Let’s not delude ourselves: Almost everyone is experiencing some level of burnout as we hit the one-year mark of entering the “new normal” created by Covid-19. For me, the pandemic has been a stark reminder that a lot of things live outside my control; however, for the things still within my purview, I’m all the more motivated to stay firmly in the driver’s seat.
As the productivity and collaboration lead of Google’s Office of the Chief Technology Officer team, it’s part of my job to understand how technology can help improve well-being and work-life balance. While that might sound counterintuitive as screen fatigue becomes all too common in the pandemic, there are ways technology can help you safeguard personal time and avoid the burnout so many of us are feeling after an unimaginably long year.
Drawing from my own personal experience and work with customers, here are some of the ways we can use workplace tools to help keep our lives a bit more balanced.
One of the most important lessons I’ve learned in my career is that you, and only you, are responsible for scheduling personal time, whether it be a midday walk or a much needed week off. At Google, employees generally have access to one another’s calendars, giving them visibility into when a colleague has an important meeting or a personal appointment. It’s a lifesaver for scheduling meetings, but this idea of transparent scheduling and communicating via your calendar can also be helpful for setting boundaries with co-workers.
For example, I have a (socially distant) running group I attend each week. I used to block the time on my calendar with an empty meeting, but I would still end up getting meeting invitations from colleagues scheduling over these blocks (usually for larger meetings where it’s harder to accommodate everyone’s schedules). I learned that specificity is key when carving out personal time. I now mark that time as “Running: No Meetings,” and generally since specifying, my colleagues have respected the boundary I’ve set.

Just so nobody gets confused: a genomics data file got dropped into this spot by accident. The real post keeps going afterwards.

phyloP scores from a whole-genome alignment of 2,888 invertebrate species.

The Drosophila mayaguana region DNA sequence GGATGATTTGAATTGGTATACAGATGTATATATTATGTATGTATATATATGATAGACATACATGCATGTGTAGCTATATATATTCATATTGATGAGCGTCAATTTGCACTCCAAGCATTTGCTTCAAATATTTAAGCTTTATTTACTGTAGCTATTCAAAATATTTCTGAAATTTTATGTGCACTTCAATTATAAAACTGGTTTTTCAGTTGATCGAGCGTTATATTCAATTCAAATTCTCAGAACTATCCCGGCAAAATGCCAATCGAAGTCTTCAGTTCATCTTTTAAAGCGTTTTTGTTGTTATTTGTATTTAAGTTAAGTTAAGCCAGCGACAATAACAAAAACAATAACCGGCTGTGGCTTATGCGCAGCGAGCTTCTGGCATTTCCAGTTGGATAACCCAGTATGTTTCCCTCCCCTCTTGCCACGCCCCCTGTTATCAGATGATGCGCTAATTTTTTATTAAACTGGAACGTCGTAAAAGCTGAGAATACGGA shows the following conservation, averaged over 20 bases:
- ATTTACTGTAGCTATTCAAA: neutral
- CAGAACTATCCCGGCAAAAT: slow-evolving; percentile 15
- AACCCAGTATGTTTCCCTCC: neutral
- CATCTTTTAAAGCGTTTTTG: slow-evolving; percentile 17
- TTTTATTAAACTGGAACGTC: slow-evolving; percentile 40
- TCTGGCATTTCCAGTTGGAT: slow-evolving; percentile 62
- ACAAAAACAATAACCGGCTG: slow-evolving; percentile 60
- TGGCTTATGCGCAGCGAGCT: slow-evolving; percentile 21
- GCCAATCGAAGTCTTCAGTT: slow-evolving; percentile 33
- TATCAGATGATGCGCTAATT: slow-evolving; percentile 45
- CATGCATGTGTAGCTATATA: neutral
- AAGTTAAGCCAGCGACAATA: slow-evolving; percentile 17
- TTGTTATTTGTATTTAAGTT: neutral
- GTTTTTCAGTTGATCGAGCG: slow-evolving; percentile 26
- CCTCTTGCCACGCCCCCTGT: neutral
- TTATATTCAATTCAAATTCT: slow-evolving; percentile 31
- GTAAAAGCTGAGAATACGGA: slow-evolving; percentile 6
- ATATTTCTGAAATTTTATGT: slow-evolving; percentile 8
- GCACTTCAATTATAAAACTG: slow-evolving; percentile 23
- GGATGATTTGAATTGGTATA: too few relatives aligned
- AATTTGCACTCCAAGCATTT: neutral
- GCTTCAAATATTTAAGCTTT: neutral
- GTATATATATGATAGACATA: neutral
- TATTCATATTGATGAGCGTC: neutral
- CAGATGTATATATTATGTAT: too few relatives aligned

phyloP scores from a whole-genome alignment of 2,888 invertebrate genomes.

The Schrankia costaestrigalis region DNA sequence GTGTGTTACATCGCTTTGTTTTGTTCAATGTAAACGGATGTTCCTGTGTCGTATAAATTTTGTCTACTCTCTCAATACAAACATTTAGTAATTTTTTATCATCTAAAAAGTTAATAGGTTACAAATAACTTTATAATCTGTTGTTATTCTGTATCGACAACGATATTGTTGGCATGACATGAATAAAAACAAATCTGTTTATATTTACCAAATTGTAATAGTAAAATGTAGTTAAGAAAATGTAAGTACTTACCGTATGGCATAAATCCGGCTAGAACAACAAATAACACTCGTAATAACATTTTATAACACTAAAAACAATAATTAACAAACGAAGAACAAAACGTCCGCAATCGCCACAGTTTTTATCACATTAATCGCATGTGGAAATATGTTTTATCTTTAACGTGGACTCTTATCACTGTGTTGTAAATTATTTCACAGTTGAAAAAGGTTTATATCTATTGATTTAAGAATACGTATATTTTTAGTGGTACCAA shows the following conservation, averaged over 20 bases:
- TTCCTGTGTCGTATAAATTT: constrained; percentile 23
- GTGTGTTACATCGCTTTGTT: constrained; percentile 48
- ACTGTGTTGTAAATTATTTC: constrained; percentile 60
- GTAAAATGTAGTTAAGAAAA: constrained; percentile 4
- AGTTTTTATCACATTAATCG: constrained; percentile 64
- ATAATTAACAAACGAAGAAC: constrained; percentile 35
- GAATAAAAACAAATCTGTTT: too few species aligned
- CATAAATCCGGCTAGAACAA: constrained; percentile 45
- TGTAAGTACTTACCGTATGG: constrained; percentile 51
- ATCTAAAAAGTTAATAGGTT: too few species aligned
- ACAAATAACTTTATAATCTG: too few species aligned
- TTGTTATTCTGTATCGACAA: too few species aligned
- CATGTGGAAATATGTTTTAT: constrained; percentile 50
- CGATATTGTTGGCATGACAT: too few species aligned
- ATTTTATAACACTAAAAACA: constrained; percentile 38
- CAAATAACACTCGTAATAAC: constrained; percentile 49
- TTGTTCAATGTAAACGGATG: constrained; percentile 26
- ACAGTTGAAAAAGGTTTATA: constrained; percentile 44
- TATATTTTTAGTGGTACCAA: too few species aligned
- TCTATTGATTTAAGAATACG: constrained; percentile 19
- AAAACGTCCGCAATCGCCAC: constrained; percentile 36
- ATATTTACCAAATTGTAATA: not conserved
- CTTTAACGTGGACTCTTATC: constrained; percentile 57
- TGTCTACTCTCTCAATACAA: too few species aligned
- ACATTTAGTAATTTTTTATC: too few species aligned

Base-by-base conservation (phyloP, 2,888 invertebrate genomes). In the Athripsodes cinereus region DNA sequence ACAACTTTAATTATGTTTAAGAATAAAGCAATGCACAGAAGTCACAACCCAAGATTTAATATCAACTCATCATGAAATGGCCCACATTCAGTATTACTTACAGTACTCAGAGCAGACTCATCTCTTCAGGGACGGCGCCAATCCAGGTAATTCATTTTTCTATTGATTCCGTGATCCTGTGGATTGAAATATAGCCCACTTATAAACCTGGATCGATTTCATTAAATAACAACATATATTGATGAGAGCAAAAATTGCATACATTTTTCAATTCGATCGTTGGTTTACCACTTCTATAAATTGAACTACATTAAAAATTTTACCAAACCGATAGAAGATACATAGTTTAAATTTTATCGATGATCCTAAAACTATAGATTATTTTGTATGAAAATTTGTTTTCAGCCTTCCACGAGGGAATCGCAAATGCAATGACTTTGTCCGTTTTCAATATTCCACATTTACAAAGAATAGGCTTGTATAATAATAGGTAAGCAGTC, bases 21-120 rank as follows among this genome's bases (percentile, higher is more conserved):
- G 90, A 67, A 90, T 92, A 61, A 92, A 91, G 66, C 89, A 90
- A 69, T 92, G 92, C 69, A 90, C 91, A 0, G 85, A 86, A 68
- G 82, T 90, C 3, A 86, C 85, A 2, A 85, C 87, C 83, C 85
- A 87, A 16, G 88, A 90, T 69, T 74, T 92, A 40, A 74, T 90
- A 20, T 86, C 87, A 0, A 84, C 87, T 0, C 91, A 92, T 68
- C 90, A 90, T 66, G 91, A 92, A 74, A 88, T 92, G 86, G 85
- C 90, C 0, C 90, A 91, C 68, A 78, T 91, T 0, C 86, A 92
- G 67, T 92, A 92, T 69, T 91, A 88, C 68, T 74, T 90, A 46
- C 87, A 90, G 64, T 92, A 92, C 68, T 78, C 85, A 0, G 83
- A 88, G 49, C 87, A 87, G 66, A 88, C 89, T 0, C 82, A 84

I realize not everyone feels comfortable providing this level of transparency into their personal lives via their calendar. If that’s the case, consider leaving the block as simple as “Personal Time—Emergencies Only.” As long as you’re communicating the level at which you want this time to be respected, it will do wonders for ensuring personal time isn’t playing second fiddle to work meetings.
For those who don’t work all day on sensitive matters, I encourage you to consider adopting shared calendars. In calendar apps like Google Calendar, you have the option of sharing your calendar with specific people through the Settings menu, allowing you to designate who can see your schedule and to what level visibility is provided (i.e. whether others can see your calendar event details or only calendar blocks marked as “busy”). In my experience, greater transparency improves communication around boundaries.
Nothing is worse than joining a call while everyone remains silent for the first few minutes before the meeting reaches quorum. Imagine entering a conference room where people sat in silence around the table waiting until everyone arrived. We didn’t do this when we were in person, so why are people doing it now?